Flower Art Prints from My Darkroom Printing Days

Flower Art Prints from the Studio Archives

Here’s something a little different! 😀 When we were moving a bunch of boxes recently, I came across one with old work from my photography school days, including this distressed flower art print.

Going through that box brought back so many memories, and made me think about how much technology has changed since then. These days, you could probably easily do this in 30 seconds in Photoshop, or ask an AI program to create it, but back in the early 1990s, people had just started using Photoshop and the internet (not me), and even though there were some digital cameras, I was using film still, and did for many years even after digital cameras became common.

Back in my darkroom printing days, creating this image took quite a bit of work. I made it as part of an experimental color class where one of the assignments was to invent our own unique process. I can’t remember how I came up with mine, but here’s what I did to create this print:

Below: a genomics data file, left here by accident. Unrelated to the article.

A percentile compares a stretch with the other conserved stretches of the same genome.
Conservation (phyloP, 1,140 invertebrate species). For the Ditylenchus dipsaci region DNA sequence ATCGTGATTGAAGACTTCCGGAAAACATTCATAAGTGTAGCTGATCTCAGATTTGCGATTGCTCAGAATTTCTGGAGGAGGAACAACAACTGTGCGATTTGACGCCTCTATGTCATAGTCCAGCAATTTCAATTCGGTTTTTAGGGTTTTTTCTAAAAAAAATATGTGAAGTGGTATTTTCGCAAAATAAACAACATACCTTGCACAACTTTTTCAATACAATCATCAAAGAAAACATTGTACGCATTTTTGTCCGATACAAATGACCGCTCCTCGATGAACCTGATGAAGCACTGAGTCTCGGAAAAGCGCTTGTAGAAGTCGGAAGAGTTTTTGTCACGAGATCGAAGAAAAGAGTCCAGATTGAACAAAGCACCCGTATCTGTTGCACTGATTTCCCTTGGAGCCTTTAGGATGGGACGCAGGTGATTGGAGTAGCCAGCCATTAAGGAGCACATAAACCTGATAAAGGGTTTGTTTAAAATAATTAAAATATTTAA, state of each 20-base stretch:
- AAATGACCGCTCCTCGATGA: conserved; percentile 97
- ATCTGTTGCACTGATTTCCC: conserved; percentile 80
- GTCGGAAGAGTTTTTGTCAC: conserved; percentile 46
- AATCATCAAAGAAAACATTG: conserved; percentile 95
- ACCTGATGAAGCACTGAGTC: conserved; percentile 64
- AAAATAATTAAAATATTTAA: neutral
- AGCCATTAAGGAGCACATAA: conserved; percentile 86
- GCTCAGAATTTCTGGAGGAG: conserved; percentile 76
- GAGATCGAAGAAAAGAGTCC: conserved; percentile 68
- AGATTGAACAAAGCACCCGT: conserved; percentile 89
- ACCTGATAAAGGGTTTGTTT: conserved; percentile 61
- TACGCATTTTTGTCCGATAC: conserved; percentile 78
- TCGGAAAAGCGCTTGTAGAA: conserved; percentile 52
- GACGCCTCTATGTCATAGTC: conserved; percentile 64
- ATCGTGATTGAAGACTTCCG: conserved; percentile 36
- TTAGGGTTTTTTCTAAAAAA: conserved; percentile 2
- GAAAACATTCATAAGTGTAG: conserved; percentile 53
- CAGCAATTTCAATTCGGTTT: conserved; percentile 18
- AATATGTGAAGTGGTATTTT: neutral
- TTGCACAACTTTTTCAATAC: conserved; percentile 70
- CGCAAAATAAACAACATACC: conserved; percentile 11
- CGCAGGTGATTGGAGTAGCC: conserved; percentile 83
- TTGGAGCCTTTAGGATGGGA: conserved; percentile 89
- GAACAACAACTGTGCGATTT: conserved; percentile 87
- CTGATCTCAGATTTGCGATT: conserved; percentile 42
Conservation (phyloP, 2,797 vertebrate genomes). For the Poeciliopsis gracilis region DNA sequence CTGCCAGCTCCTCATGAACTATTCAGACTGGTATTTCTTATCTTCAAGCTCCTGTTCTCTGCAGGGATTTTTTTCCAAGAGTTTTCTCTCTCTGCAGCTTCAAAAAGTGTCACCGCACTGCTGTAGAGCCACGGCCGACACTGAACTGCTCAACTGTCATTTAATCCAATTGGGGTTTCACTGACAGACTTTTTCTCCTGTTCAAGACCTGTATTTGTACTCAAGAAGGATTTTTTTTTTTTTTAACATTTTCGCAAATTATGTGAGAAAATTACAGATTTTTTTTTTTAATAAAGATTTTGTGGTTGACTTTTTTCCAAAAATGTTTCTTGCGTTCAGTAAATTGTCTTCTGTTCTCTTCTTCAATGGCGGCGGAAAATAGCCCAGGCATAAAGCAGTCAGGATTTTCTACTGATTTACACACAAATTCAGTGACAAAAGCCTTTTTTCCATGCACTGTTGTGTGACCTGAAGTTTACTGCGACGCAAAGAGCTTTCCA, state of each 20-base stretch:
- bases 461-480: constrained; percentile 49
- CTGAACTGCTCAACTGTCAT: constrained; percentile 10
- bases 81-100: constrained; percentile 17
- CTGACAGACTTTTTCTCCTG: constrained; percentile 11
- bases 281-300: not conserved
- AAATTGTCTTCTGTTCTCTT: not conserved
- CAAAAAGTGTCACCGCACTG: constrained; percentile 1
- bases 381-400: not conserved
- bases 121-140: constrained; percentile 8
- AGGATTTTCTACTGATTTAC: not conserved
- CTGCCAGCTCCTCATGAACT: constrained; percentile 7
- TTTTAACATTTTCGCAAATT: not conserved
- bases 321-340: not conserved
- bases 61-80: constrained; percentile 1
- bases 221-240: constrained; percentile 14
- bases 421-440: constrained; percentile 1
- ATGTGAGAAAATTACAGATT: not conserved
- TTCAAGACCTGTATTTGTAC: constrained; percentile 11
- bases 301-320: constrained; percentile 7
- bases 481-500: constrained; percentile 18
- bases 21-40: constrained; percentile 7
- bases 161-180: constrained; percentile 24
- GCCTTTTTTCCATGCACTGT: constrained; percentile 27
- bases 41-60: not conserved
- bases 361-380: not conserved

1. Shot the image on 35mm color film and had it developed as such (no cross processing)
  2. Put the negative in a color enlarger and printed it on color paper
  3. Ran the paper through black and white chemicals, which gave me a really flat B&W print
  4. Once the print was dry, I applied rubber cement to all areas I wanted to keep black and white
  5. When the rubber cement had dried, I put the print through color developing chemicals
  6. Once the print was dry, I rubbed off all the rubber cement, and this was the final result

The whole process probably took me about a week. I made a whole series of flower art prints like this (I don’t even want to think about the amount of rubber cement fumes I inhaled!) and they were part of my final portfolio. They look really dated now, but at the time, I loved them, and even sold a couple during our graduation show! 😃

These days, I shoot digital and do my post processing in Lightroom and Photoshop, but I’m so very thankful I learned photography back in the film and darkroom printing days. There’s nothing quite like watching your image come to life as you slowly move the paper in the developer. It’s meditative and exciting all at once – you can’t rush it, you’re standing there in the dark, and the image that began in your mind materializes in front of your eyes. It’s absolute magic and I still get chills thinking about it!

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